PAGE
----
A battle is brewing behind the scenes in the mortgage industry between regulators and appraisers over new proposed regulations that would streamline many residential borrowing transactions by decreasing the requirements for a full-blown appraisal.
After the Federal Reserve, the Federal Deposit Insurance Corporation and the Office of the Comptroller proposed raising the threshold on residential transactions, requiring a lender to conduct a full valuation by a licensed appraiser from $250,000 to $400,000 in November, 16 appraisal organizations called on regulators to hold public hearings to justify the move.
According to the FDIC, this would amount to 28% more loans that would NOT need an appraisal and “reduce burden in a manner that is consistent with federal policy interests.” The exemption does not apply to loans guaranteed by Fannie Mae, Freddie Mac, the Federal Housing Administration or the Department of Veterans Affairs.
On the one hand you have federal agencies trying to streamline the home loan process that got more onerous after the 2008 housing crises and pave the way for more automated valuations that do not require someone to physically inspect the property. On the other side, you have the appraisal industry protecting their turf (and their industry), but also standing up for the integrity of the process where licensed individuals perform due diligence in researching like properties to give an expert opinion backed by years of education and research.
For those lenders and transactions that fall into the exempt category, all they must do is obtain an evaluation “consistent with safe and sound banking practices” as opposed to an appraisal. But some critics of this practice are concerned that it could lead to the types of lending mistakes and abuses that help trigger foreclosure crises.
“A huge part of the housing and then economic meltdown in 2008 was impacted by very, very terrible abuses done in the appraisal field – people getting false appraisals and appraisals that were intentionally inflated that gave consumers a false sense of security on what the value of their home was,” said Yana Miles, the senior legislative counsel at the Center for Responsible Lending. “I would think that lenders would want assurances that there’s adequate collateral for the loans that they’re lending,” she said. “That plays a huge role into what you get back as a lender.”
She also noted that eliminating appraisals would not speed up most transactions. “Changing this one requirement will not make the home-buying process easier or go faster,” she added. “I can say that with confidence.”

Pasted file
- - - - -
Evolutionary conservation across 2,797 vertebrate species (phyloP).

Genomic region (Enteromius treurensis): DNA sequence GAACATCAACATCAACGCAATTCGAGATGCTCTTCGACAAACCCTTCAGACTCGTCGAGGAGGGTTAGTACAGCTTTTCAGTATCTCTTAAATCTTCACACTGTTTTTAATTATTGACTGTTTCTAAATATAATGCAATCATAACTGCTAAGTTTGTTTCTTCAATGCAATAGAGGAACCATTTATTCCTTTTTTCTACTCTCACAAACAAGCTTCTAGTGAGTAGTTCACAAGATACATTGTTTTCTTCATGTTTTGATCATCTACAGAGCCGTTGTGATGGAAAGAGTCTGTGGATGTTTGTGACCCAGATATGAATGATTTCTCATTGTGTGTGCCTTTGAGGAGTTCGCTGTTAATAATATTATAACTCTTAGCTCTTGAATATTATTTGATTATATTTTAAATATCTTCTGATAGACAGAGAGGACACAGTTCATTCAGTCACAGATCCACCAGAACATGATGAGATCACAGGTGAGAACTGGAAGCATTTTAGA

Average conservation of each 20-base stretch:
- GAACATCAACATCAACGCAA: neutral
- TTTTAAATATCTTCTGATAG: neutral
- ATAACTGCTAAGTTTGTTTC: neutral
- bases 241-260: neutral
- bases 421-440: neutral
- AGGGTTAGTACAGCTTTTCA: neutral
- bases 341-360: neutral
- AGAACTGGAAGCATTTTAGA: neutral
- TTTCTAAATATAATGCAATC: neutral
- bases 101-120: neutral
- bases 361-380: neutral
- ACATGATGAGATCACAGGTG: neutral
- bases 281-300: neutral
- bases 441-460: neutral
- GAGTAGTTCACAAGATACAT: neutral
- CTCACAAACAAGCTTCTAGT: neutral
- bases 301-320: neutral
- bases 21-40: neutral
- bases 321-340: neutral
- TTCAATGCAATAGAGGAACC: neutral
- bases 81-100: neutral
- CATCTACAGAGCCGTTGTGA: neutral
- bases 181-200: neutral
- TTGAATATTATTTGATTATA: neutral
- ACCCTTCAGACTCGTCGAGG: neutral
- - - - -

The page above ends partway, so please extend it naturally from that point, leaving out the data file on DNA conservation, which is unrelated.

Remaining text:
James Murrett, the president of the Appraisal Institute, likened the role of the appraiser as an independent fact checker in the home purchasing process who both protects the bank and the buyer.
“The appraisal is the one aspect of a transaction where the appraiser is the independent, objective and impartial participant in the transaction,” Murrett added. “They don’t have a dog in the fight, so to speak, the way that the broker who wants to try and get the deal closed and the banker who wants to try and get the loan approved.”
He also noted that those performing evaluations “have absolutely no risk of being disciplined for improper methodology or even fraud. Appraisers would lose their license, so there’s that standard of care that is commensurate with the license that they have.”
The Dodd-Frank Act that came to be after the 2008 financial crises codified the uniform standards and independence of appraisers – and even made it possible for appraisers who violated certain requirements to be prosecuted and fined. Now it appears that regulators are willing to loosen things up and put this important task in the hands of a computer program.
Everyone is looking for less expensive and faster ways to get things done. The question is, will regulators be willing to live with the consequences if this ends up costing banking institutions more money? Only time will tell..
(Terry Ross, the broker-owner of TR Properties, will answer any questions about today’s real estate market. E-mail questions to Realty Views at firstname.lastname@example.org or call 949/457-4922.)